Today, hardly a manufacturing industry exists that doesn't use some type of ultrasonic cleaning. In one factory, a dirt- and grease-coated gas turbine rotor is dipped into an ultrasonic bath, to be pulled out a few seconds later shining and clean. In other plants across the country, all kinds of parts - printed-circuit boards, electric shaver heads, and thousands of other items - come out of their ultrasonic baths with every tiny crevice literally sparkling.

Hospitals throughout the nation now use ultrasonic cleaners to scrub surgical instruments. Dr. George W. Dana, director of the North Shore Hospital in Manhasset, Long Island, was amazed when he used an ultrasonic unit for the first time. "It even took off stains we thought were a permanent part of the finish of surgical instruments," he said.

The energetic bubbles are so small that they can sneak into tiny holes and crevices impossible to clean by other methods. Scouring the tiny, hair-like tube through a hypodermic needle, for example, is a snap.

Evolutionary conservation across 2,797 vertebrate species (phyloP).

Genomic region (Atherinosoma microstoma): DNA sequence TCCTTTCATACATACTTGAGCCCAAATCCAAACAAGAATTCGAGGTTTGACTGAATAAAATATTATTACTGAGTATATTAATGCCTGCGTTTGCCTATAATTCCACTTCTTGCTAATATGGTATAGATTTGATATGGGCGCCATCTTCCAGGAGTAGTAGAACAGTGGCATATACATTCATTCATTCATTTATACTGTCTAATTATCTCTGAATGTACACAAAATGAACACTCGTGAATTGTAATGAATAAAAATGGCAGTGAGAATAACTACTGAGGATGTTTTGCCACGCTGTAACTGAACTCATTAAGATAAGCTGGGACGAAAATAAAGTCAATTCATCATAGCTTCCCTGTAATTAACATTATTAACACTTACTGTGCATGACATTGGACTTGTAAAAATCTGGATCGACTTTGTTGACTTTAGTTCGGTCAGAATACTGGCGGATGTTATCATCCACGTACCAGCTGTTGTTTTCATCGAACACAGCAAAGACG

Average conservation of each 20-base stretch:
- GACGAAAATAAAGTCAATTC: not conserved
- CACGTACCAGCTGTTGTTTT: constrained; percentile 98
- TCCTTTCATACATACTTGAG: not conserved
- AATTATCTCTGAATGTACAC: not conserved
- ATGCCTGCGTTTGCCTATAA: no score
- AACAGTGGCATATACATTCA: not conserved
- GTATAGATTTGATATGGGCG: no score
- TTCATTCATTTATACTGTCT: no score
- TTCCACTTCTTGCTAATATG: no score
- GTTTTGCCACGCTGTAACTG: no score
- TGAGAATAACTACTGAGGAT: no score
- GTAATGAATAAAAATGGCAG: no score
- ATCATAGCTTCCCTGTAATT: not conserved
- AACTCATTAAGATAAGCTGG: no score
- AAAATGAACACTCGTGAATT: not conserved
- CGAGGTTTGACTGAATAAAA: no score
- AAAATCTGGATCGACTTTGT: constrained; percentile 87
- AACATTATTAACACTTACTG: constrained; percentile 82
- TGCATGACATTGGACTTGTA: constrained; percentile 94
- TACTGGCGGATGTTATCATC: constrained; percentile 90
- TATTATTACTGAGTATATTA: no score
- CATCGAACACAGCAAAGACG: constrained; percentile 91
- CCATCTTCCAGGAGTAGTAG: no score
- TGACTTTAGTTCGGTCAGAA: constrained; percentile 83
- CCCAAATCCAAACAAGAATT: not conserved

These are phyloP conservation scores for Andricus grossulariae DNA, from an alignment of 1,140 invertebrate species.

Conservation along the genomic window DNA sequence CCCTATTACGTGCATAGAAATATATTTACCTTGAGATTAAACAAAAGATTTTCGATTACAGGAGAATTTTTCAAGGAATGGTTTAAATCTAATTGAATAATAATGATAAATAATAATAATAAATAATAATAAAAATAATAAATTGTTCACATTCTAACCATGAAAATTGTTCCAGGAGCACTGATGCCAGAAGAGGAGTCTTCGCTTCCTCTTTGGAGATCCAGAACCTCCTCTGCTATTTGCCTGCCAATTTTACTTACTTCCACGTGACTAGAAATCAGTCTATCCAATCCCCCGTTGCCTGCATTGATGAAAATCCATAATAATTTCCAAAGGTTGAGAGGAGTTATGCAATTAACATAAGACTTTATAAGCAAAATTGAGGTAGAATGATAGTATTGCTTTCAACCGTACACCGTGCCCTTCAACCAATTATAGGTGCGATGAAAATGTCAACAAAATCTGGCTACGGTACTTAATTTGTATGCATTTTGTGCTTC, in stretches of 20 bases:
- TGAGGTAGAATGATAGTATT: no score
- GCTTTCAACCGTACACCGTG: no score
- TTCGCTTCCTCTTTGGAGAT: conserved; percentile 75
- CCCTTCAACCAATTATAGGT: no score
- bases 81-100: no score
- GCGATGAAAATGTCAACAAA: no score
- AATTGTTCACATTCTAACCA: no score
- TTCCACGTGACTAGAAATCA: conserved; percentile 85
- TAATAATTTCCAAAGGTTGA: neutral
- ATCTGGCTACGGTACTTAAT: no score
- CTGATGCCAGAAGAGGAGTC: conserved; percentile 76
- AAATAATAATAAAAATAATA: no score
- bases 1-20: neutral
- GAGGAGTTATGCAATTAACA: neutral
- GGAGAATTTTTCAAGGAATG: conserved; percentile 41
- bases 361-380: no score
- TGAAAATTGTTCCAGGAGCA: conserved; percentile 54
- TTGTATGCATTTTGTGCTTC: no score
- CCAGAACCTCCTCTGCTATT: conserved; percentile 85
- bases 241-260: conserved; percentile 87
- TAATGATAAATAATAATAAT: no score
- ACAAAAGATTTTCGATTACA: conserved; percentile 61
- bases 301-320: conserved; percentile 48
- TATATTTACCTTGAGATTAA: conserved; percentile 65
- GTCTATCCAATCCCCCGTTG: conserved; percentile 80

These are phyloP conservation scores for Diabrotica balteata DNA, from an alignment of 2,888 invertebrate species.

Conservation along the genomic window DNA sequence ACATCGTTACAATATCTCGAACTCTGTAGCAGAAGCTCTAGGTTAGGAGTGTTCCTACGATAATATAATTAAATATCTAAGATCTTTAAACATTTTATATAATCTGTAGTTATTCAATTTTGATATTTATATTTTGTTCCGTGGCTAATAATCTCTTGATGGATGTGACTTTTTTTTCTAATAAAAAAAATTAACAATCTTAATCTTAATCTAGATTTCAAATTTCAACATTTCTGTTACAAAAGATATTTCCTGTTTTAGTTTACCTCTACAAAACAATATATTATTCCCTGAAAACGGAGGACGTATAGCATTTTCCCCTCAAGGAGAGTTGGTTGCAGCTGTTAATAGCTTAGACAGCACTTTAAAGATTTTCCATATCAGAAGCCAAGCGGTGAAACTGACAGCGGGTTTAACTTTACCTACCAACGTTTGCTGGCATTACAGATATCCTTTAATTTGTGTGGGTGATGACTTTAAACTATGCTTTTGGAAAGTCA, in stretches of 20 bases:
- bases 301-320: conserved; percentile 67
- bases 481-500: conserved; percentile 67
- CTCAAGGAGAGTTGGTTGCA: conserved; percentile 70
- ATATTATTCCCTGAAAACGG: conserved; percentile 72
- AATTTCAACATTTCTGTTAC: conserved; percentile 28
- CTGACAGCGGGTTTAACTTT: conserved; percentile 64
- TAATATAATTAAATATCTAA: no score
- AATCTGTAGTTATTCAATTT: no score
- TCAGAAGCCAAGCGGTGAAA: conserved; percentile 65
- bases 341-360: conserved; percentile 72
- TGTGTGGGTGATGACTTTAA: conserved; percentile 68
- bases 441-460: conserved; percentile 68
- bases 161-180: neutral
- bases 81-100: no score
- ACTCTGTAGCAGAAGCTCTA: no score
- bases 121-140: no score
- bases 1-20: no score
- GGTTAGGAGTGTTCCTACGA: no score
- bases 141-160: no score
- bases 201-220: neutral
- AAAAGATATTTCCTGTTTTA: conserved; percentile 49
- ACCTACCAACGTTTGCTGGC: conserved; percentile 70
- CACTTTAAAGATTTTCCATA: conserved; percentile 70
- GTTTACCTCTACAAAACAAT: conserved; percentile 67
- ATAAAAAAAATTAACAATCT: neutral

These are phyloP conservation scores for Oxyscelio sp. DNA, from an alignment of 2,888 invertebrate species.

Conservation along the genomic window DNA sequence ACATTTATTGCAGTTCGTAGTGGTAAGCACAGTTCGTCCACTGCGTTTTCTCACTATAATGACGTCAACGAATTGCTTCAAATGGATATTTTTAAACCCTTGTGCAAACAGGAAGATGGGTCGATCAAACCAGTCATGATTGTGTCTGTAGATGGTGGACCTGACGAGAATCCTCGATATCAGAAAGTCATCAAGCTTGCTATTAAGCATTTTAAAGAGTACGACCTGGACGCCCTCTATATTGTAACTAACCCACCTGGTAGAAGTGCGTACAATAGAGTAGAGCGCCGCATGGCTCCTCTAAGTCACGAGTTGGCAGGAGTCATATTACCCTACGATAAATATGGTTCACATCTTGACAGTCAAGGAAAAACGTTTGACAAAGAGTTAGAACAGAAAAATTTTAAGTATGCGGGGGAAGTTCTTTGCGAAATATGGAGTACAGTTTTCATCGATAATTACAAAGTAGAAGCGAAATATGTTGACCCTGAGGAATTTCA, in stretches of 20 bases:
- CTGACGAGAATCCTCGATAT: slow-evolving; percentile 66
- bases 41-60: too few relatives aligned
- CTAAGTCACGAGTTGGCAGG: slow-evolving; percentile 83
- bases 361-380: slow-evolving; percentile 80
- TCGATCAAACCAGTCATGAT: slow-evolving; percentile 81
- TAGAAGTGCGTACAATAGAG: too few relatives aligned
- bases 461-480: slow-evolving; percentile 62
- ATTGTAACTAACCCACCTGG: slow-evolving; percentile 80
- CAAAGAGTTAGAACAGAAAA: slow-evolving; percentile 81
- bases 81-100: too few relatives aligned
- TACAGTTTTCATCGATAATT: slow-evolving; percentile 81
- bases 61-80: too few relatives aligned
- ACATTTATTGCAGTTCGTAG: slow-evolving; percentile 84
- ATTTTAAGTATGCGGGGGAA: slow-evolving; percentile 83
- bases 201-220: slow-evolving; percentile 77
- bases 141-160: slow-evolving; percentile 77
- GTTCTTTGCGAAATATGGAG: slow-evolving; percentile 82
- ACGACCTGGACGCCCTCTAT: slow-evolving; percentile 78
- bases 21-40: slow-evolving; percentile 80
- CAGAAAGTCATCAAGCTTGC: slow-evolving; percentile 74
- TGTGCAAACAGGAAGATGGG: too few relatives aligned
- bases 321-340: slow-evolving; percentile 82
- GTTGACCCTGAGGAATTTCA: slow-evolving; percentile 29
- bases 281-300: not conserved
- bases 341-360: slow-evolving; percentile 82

From Hours to Minutes

Before the advancement of ultrasonic techniques, one large manufacturer of camera lenses kept a staff of 24 women busy around the clock cleaning lenses. The delicate glass discs are coated with a sticky pitch to hold them steady during the grinding process, and getting the pitch off was a nasty job. Now, the company dumps the whole batch into an ultrasonic cleaner and scours an entire day's output in jig time.

Likewise, delicate jet engine nozzles used to be discarded when they began to show signs of clogging, since there was no practical way to clean them reliably. Today, with ultrasonics, they're as good as new in minutes.

Some watchmakers now offer a while-you-wait cleaning service for your watch. They flip the back off your timepiece, dip it in an ultrasonic tank, dry it with a blast of hot air, put in a few drops of oil, then return it to you. The process is both fast and cheap.

A cash register maker now cleans assemblies of 5000 complex parts in 7 1/2 minutes without dismantling a single part; previously it took a skilled man days to do the job. Auto servicemen are installing ultrasonic cleaners, too; your carburetor, among other complex assemblies, can be cleaned in seconds without being dismantled.

From Egg Yokes to Soup Cans